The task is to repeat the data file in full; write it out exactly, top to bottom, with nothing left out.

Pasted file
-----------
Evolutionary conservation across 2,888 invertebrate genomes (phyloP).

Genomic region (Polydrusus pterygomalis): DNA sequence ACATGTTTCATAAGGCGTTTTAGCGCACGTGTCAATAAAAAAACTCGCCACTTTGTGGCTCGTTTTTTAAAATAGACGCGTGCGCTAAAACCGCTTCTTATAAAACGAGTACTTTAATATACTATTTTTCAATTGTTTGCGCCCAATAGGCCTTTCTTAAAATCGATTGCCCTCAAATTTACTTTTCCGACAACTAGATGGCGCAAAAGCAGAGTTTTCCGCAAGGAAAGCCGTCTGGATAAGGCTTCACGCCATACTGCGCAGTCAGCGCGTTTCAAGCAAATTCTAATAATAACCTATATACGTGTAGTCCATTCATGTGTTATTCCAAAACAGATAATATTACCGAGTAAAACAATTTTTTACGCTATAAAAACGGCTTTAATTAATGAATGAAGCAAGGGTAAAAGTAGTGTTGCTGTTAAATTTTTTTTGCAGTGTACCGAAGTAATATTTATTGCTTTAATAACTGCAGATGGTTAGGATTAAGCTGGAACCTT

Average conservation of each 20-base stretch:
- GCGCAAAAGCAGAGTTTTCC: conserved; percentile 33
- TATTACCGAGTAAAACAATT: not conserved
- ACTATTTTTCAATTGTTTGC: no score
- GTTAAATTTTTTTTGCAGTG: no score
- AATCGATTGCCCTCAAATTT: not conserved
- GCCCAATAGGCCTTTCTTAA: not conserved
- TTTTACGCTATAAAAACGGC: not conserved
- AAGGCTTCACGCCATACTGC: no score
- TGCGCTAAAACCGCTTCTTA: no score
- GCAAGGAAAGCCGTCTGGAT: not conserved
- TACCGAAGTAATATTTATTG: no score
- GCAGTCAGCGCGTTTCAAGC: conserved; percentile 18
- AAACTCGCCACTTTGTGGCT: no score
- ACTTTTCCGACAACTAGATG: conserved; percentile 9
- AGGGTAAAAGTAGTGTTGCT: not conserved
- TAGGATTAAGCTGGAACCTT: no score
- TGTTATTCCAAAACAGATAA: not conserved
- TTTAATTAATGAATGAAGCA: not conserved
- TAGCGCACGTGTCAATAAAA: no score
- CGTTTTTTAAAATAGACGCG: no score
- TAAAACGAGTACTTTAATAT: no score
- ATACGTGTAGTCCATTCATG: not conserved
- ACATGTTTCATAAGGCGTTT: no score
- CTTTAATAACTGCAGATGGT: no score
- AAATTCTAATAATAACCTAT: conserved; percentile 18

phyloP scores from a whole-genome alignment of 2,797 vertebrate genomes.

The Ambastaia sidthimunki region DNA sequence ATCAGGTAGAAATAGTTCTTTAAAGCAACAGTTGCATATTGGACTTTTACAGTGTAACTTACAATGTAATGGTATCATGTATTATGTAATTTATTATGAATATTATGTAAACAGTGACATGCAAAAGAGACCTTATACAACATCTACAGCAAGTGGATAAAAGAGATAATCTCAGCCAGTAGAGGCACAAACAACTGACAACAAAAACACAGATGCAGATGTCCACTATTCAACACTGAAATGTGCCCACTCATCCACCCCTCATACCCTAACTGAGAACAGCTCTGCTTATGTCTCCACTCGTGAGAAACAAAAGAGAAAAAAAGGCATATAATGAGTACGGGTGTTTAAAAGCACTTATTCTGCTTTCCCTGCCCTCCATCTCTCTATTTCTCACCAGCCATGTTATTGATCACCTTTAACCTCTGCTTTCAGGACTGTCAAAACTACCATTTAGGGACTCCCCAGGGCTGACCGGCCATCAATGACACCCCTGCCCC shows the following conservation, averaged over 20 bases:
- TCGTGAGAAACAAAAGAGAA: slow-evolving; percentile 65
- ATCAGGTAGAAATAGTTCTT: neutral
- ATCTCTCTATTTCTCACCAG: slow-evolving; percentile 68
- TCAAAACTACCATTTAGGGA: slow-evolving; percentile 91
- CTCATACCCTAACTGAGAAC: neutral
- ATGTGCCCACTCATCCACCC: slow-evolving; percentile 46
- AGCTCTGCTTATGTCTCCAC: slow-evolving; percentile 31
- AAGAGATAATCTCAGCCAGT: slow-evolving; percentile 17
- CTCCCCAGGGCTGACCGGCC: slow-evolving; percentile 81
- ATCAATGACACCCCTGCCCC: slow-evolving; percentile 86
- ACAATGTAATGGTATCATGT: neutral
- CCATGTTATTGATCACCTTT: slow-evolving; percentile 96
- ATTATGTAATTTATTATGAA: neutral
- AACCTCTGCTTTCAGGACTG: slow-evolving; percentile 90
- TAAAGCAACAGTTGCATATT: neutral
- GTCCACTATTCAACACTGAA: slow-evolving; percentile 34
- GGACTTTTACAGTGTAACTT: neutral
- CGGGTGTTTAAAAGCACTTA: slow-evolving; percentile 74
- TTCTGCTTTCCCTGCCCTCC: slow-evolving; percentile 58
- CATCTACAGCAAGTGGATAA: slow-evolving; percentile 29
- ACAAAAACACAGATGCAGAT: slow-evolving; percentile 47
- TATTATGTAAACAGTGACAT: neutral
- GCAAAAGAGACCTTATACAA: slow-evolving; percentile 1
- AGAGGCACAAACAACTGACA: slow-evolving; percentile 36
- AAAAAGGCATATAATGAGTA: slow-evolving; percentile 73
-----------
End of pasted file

Evolutionary conservation across 2,888 invertebrate genomes (phyloP).

Genomic region (Polydrusus pterygomalis): DNA sequence ACATGTTTCATAAGGCGTTTTAGCGCACGTGTCAATAAAAAAACTCGCCACTTTGTGGCTCGTTTTTTAAAATAGACGCGTGCGCTAAAACCGCTTCTTATAAAACGAGTACTTTAATATACTATTTTTCAATTGTTTGCGCCCAATAGGCCTTTCTTAAAATCGATTGCCCTCAAATTTACTTTTCCGACAACTAGATGGCGCAAAAGCAGAGTTTTCCGCAAGGAAAGCCGTCTGGATAAGGCTTCACGCCATACTGCGCAGTCAGCGCGTTTCAAGCAAATTCTAATAATAACCTATATACGTGTAGTCCATTCATGTGTTATTCCAAAACAGATAATATTACCGAGTAAAACAATTTTTTACGCTATAAAAACGGCTTTAATTAATGAATGAAGCAAGGGTAAAAGTAGTGTTGCTGTTAAATTTTTTTTGCAGTGTACCGAAGTAATATTTATTGCTTTAATAACTGCAGATGGTTAGGATTAAGCTGGAACCTT

Average conservation of each 20-base stretch:
- GCGCAAAAGCAGAGTTTTCC: conserved; percentile 33
- TATTACCGAGTAAAACAATT: not conserved
- ACTATTTTTCAATTGTTTGC: no score
- GTTAAATTTTTTTTGCAGTG: no score
- AATCGATTGCCCTCAAATTT: not conserved
- GCCCAATAGGCCTTTCTTAA: not conserved
- TTTTACGCTATAAAAACGGC: not conserved
- AAGGCTTCACGCCATACTGC: no score
- TGCGCTAAAACCGCTTCTTA: no score
- GCAAGGAAAGCCGTCTGGAT: not conserved
- TACCGAAGTAATATTTATTG: no score
- GCAGTCAGCGCGTTTCAAGC: conserved; percentile 18
- AAACTCGCCACTTTGTGGCT: no score
- ACTTTTCCGACAACTAGATG: conserved; percentile 9
- AGGGTAAAAGTAGTGTTGCT: not conserved
- TAGGATTAAGCTGGAACCTT: no score
- TGTTATTCCAAAACAGATAA: not conserved
- TTTAATTAATGAATGAAGCA: not conserved
- TAGCGCACGTGTCAATAAAA: no score
- CGTTTTTTAAAATAGACGCG: no score
- TAAAACGAGTACTTTAATAT: no score
- ATACGTGTAGTCCATTCATG: not conserved
- ACATGTTTCATAAGGCGTTT: no score
- CTTTAATAACTGCAGATGGT: no score
- AAATTCTAATAATAACCTAT: conserved; percentile 18

phyloP scores from a whole-genome alignment of 2,797 vertebrate genomes.

The Ambastaia sidthimunki region DNA sequence ATCAGGTAGAAATAGTTCTTTAAAGCAACAGTTGCATATTGGACTTTTACAGTGTAACTTACAATGTAATGGTATCATGTATTATGTAATTTATTATGAATATTATGTAAACAGTGACATGCAAAAGAGACCTTATACAACATCTACAGCAAGTGGATAAAAGAGATAATCTCAGCCAGTAGAGGCACAAACAACTGACAACAAAAACACAGATGCAGATGTCCACTATTCAACACTGAAATGTGCCCACTCATCCACCCCTCATACCCTAACTGAGAACAGCTCTGCTTATGTCTCCACTCGTGAGAAACAAAAGAGAAAAAAAGGCATATAATGAGTACGGGTGTTTAAAAGCACTTATTCTGCTTTCCCTGCCCTCCATCTCTCTATTTCTCACCAGCCATGTTATTGATCACCTTTAACCTCTGCTTTCAGGACTGTCAAAACTACCATTTAGGGACTCCCCAGGGCTGACCGGCCATCAATGACACCCCTGCCCC shows the following conservation, averaged over 20 bases:
- TCGTGAGAAACAAAAGAGAA: slow-evolving; percentile 65
- ATCAGGTAGAAATAGTTCTT: neutral
- ATCTCTCTATTTCTCACCAG: slow-evolving; percentile 68
- TCAAAACTACCATTTAGGGA: slow-evolving; percentile 91
- CTCATACCCTAACTGAGAAC: neutral
- ATGTGCCCACTCATCCACCC: slow-evolving; percentile 46
- AGCTCTGCTTATGTCTCCAC: slow-evolving; percentile 31
- AAGAGATAATCTCAGCCAGT: slow-evolving; percentile 17
- CTCCCCAGGGCTGACCGGCC: slow-evolving; percentile 81
- ATCAATGACACCCCTGCCCC: slow-evolving; percentile 86
- ACAATGTAATGGTATCATGT: neutral
- CCATGTTATTGATCACCTTT: slow-evolving; percentile 96
- ATTATGTAATTTATTATGAA: neutral
- AACCTCTGCTTTCAGGACTG: slow-evolving; percentile 90
- TAAAGCAACAGTTGCATATT: neutral
- GTCCACTATTCAACACTGAA: slow-evolving; percentile 34
- GGACTTTTACAGTGTAACTT: neutral
- CGGGTGTTTAAAAGCACTTA: slow-evolving; percentile 74
- TTCTGCTTTCCCTGCCCTCC: slow-evolving; percentile 58
- CATCTACAGCAAGTGGATAA: slow-evolving; percentile 29
- ACAAAAACACAGATGCAGAT: slow-evolving; percentile 47
- TATTATGTAAACAGTGACAT: neutral
- GCAAAAGAGACCTTATACAA: slow-evolving; percentile 1
- AGAGGCACAAACAACTGACA: slow-evolving; percentile 36
- AAAAAGGCATATAATGAGTA: slow-evolving; percentile 73